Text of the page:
Embalming is a part of the funeral process, and this process was first used by the Egyptians. The word "embalm" means to protect from change, which is the goal in the embalming process. Since the Egyptians, the process has been simplified, but the goal is still the same. Almost every American will be embalmed upon death, especially if the body will be viewed by family and friends.
During Egyptian times, embalming was a sacred process that lasted 70 days. All of the deceased's organs were removed and placed in canopic jars. The body was then cured for 40 days by putting natron salt in the body's cavity and resin in the skull. Then the body was scented with perfume and herbs and wrapped so it could be put in a coffin or entombment. Embalming started in the United States during the Civil War, but the process was much simpler than in Egyptian times. Arsenic and water was injected into the arteries, but this technique was discontinued in the 20th century after finding out the negative health effects of arsenic.
Embalming is used to preserve the dead body and temporarily prevent decay. When a person dies, it's important for the mortician to pick up the body immediately and start the embalming process. This process enables families and friends to attend open-casket wakes and remember their loved ones as they were. While embalming is effective in preserving the body, it can only do so much as the body will eventually decay over time.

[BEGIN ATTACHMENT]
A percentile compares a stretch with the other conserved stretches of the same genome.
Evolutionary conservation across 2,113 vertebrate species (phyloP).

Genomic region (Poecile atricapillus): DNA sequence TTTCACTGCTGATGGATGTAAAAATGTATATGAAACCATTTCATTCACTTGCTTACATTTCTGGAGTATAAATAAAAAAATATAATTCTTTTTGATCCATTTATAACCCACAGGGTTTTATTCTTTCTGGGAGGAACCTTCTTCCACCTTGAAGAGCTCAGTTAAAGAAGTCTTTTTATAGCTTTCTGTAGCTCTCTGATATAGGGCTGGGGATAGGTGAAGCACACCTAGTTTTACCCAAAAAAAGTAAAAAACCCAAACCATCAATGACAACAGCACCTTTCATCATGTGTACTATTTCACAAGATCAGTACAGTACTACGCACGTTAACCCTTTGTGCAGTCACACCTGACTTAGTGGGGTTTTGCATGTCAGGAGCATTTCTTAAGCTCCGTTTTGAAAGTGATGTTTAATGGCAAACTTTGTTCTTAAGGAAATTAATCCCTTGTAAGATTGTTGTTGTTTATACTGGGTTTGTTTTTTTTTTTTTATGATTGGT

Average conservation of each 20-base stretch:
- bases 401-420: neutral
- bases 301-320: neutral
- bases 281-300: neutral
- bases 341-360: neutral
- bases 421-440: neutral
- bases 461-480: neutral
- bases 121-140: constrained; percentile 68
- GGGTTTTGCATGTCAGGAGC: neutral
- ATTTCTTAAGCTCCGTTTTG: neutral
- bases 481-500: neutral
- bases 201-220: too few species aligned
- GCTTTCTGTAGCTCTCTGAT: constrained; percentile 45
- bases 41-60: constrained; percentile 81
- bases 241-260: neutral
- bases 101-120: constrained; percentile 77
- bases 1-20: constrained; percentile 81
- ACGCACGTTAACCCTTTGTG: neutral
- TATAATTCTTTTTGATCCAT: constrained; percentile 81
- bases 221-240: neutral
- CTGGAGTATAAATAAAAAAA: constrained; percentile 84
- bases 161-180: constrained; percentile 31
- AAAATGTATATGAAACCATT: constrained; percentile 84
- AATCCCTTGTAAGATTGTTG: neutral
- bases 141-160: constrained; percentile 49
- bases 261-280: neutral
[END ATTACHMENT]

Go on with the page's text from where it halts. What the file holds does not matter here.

First, the pre-embalming process is performed, which is a written record of the deceased's physical appearance (cuts, bruises, jewelry, clothing, etc.). Then the body is cleaned with a disinfectant spray, and the face is shaved (whether it is a man or a woman) so that makeup can be easily applied. Second, the body is set in the way that it will lay in the casket. The head is put on a block, and the arms are crossed and set in place by a positioning device. To keep the eyes shut, a textured contact known as an eyecap is sometimes used as well as stay creme. To keep the mouth shut, the jaw is often tied together with suture string. Third, arterial embalming takes place. Formaldehyde or glutaraldehyde is injected into an artery, which forces the blood out of a vein so that it can be disposed of. Fourth, if an autopsy has not been performed, cavity embalming will be required. A sharp tool called a trocar will be used along with an electric or water-powered aspirator to suck the remaining fluids out of the internal organs. Lastly, post-embalming includes the washing and styling of the hair, dressing of the body in clothes and the application of makeup.
It can take an embalmer two or more hours to properly embalm the deceased individual. Sometimes the process is simple, but other times, reconstruction might be needed if the person was murdered or killed in an accident. The embalming will preserve the body for a few days, which is enough time for the funeral to take place. In order to create a lifelike appearance, it's important to have the body embalmed as soon as possible.
A quality embalming enables the family and friends of the deceased individual to have a good last memory of their loved one. Instead of seeing them with cuts, wounds, blood, etc., they remember them looking pleasant and free of pain. When an embalmer does a quality job, it provides family and friends with peace of mind so that they can continue the healing process.
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